On the Ground & On the Ice for Obama in NH: most undecided but voters are focusing

(cross-posted at Daily Kos)

This will be my fourth trip to New Hampshire canvassing voters for Obama.  I've been here for 8 hours & I can tell already that voters are now focusing on the race & getting engaged.

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Edwards Evening News: Report from New Hampshire

Welcome to your Edwards Evening News! I just got back from a weekend volunteering for the Edwards campaign in New Hampshire, so tonight we have my special report from the Granite State. I'll tell you about door-to-door canvassing, making phone calls to voters, putting up a really large sign, and a visit to a house party for Elizabeth Edwards. All this, and the rest of the Edwards news, in tonight's EENR.

Manchester, New Hampshire City Hall

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On A Weekend In NH

I spent the weekend traveling around New Hampshire with a group of Obama For America volunteers from New York and New Jersey. We knocked on doors in Merrimack and Milford, visited the campaign headquarters in Manchester, and talked to strangers in restaurants and gas stations who spotted the many Obama hats, t-shirts, and buttons in our group.

I'm writing this diary today because I want to share why I now feel confident that the assumption New Hampshire is a lock-up for Clinton is absolutely, positively, 100% dead wrong.

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Why the Fund/PIRG and Grassroots Campaigns Inc went so wrong for so long

It has been more than six months since I last wrote about this subject. Recent events warrant an epilogue of sorts. This was cross-posted from Future Majority.

The Fund for Public Interest Research (FFPIR, or 'the Fund,' as it is commonly known) deploys thousands of canvassers each year onto streets and at doors to raise money for dozens of liberal non-profit organizations. Its 'sister' company, Grassroots Campaigns Inc (GCI), has major contracts with the DNC, the ACLU, MoveOn, and the League of Conservation Voters.

The Fund is also being sued by a class of its former employees for systemic labor infractions.

Now before we really dive in here, it's important to establish two more facts.

1. FFPIR has already been found in violation of labor law by the California State Labor Commission. You can find the Commission's ruling here (in PDF).

2. Soon after the canvasser class action suit was filed, the Fund changed its labor policies. Reportedly, the policies now ensure that all canvassers get paid at least minimum wage, plus overtime for all hours of work over 40 a week. The policies now ensure its employees have a half hour lunch break, and short breaks during the day. All additional "campaign work" is now made explicitly clear to be volunteer. (Maggie Mead broke this news yesterday, but as they say, she buried the lede.)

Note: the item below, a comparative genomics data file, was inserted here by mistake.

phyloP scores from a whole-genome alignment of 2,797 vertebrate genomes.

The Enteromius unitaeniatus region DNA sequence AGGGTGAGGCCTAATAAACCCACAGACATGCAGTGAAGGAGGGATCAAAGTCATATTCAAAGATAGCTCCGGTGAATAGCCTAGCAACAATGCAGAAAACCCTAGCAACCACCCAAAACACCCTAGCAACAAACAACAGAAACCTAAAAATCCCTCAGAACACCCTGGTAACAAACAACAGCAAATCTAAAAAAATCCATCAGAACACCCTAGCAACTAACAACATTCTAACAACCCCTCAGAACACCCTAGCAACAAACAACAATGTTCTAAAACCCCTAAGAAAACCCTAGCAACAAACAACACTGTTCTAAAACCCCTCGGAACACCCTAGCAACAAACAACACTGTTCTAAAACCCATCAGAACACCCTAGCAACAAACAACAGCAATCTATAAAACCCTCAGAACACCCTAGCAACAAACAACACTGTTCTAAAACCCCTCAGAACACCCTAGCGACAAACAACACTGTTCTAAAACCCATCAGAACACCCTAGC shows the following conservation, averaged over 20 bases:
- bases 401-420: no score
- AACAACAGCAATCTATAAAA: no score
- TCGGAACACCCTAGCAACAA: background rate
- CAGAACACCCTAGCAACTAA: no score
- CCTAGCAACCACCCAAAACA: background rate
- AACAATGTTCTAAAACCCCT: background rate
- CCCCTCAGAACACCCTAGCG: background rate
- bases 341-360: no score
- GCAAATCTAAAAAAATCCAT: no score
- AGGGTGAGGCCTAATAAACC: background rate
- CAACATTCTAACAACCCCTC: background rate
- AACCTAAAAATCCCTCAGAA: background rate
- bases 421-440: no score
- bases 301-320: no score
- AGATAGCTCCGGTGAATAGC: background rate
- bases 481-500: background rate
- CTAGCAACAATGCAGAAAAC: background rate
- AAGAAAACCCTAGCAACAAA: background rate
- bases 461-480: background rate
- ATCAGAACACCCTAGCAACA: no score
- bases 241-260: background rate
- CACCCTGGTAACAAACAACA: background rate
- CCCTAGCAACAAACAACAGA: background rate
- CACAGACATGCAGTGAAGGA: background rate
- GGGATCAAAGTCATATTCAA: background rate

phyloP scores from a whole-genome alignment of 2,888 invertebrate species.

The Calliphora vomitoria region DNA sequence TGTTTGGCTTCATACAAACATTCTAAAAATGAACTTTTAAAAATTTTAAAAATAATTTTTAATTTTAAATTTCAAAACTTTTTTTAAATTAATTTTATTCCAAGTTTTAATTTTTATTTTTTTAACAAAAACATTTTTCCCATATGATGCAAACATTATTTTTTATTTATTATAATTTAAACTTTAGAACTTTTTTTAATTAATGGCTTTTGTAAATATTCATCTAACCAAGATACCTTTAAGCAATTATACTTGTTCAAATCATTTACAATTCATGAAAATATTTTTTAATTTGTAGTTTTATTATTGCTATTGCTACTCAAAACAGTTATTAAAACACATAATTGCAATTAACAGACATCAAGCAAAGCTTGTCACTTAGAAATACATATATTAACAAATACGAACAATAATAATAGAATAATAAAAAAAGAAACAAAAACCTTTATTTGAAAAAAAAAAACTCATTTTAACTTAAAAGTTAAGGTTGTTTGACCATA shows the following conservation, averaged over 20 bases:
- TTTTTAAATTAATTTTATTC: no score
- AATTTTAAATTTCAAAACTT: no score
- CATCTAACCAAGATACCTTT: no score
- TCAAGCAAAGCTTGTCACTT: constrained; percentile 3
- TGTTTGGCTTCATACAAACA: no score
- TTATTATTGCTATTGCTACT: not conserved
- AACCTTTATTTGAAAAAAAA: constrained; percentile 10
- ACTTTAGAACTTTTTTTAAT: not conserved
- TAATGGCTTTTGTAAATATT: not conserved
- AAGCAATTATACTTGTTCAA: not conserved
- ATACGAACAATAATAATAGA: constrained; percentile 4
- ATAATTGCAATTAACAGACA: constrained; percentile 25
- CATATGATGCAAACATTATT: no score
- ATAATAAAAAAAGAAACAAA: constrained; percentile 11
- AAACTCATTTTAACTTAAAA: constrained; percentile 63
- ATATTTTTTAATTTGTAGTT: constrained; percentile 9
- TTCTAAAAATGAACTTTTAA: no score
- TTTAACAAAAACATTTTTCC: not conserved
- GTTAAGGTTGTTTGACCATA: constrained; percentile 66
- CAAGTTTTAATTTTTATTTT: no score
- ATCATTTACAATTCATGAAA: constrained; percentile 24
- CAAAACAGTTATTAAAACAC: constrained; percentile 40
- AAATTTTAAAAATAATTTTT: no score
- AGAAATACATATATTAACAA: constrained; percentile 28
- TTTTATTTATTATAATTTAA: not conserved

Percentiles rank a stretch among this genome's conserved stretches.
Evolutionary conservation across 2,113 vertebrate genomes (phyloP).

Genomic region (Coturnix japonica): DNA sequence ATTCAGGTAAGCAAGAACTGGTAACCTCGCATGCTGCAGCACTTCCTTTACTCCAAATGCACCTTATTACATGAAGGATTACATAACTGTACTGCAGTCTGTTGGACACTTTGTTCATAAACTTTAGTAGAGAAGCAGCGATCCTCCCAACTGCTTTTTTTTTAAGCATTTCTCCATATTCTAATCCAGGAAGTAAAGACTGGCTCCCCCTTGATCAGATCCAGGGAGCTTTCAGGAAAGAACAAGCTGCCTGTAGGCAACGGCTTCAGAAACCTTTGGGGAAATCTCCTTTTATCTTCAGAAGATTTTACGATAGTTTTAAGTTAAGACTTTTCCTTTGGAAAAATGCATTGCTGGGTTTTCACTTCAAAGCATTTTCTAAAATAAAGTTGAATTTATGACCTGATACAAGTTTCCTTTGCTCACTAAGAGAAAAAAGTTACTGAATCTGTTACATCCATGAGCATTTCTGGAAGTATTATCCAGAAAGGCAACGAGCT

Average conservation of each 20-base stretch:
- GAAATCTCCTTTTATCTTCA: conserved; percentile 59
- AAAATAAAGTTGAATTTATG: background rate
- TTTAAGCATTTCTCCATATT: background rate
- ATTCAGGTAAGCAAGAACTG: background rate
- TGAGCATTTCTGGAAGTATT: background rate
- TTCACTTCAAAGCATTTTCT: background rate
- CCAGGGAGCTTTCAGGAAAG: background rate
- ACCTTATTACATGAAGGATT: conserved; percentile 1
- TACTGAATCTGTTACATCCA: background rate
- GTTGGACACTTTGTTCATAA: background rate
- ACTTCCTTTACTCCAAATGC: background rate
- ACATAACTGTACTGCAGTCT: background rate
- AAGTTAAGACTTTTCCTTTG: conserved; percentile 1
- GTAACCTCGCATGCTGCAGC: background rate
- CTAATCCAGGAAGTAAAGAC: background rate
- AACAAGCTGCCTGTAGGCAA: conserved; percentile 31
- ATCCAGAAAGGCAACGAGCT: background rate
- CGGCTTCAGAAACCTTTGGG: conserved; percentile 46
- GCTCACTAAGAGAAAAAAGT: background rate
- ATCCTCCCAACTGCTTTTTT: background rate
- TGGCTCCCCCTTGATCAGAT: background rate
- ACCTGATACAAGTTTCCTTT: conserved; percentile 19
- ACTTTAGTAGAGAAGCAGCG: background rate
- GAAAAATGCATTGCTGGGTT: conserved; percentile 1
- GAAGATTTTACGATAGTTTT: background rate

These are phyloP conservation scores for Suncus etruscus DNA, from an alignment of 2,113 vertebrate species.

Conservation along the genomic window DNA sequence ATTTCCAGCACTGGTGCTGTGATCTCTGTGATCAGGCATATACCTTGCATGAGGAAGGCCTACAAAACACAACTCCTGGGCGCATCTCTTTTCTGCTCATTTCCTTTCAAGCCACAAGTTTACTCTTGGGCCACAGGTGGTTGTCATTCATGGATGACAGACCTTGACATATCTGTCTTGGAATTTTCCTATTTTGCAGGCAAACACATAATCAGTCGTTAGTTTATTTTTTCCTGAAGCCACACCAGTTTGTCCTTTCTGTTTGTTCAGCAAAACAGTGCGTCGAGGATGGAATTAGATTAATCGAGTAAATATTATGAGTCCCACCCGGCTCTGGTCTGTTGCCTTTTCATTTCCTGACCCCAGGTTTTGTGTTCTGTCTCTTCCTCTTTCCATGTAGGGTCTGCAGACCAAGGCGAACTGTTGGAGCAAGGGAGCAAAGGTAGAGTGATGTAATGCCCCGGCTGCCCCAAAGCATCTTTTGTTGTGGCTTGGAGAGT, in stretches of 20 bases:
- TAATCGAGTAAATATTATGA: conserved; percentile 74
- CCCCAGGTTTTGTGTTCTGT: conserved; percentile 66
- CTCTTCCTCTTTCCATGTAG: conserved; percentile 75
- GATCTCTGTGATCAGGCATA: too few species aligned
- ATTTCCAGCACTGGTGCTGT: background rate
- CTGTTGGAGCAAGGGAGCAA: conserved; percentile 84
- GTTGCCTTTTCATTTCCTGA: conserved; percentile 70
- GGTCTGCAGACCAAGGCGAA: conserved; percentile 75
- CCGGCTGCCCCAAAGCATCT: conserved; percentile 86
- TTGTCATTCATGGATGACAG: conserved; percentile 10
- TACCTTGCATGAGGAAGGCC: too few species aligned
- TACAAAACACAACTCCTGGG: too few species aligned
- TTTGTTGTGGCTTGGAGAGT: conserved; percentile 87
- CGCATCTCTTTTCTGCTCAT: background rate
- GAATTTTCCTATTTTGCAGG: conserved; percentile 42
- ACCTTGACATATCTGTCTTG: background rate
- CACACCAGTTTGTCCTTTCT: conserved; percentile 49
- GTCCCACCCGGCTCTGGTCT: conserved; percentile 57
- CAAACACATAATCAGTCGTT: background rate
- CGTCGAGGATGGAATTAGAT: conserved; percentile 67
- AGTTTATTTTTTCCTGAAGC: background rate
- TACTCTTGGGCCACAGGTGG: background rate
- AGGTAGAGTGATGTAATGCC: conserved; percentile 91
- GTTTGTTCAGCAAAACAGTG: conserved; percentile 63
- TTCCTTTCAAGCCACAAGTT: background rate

It is good to know that the largest direct fundraising apparatus on the Left now adheres to fundamental labor laws. Of course, the sudden and explicit establishment of these policies is also a tacit admission that for many years--up to two decades or more--the largest employer on the Left has been breaking these laws.

How could this have happened for so long?

Why did it change now?

What does it mean for the future of these organizations?

In this piece, I am going to posit some answers to those questions. If you want to learn more about the Fund's operation, about the story of the canvassers who demanded change to it and ultimately filed suit, or about the for-profit sister Grassroots Campaigns Inc, please look to the reporting I did last year on MyDD and DailyKos.

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Banned: How Organizing Against PIRG, Fund, and GCI got me kicked off Facebook

This is cross-posted at Future Majority where Mike Connery asked me to help fill in for him - but I'm bringing it here too since so much of this issue was discussed on this site.

It took me a while to pick up on this whole Facebook business, but when I finally did... WOO what a blast!  While it lasted anyway.

See, not so long after I logged on for the first time, Facebook shut down my account.
But I don't hold it against them. I wasn't playing by their rules -- it's fair, and it's square.  
So I got some explaining to do.

Now, I was virtually dragged into Facebook--and when I finally joined it, it wasn't just to post silly pictures and update my status. I joined to organize.

I was organizing a group of people who have been institutionally exploited for years, but who have not previously had any viable way to speak up for themselves. This group is comprised of young, progressive activists--fellow veterans of the Fund for Public Interest Research, Public Interest Research Groups, and Grassroots Campaigns Incorporated.

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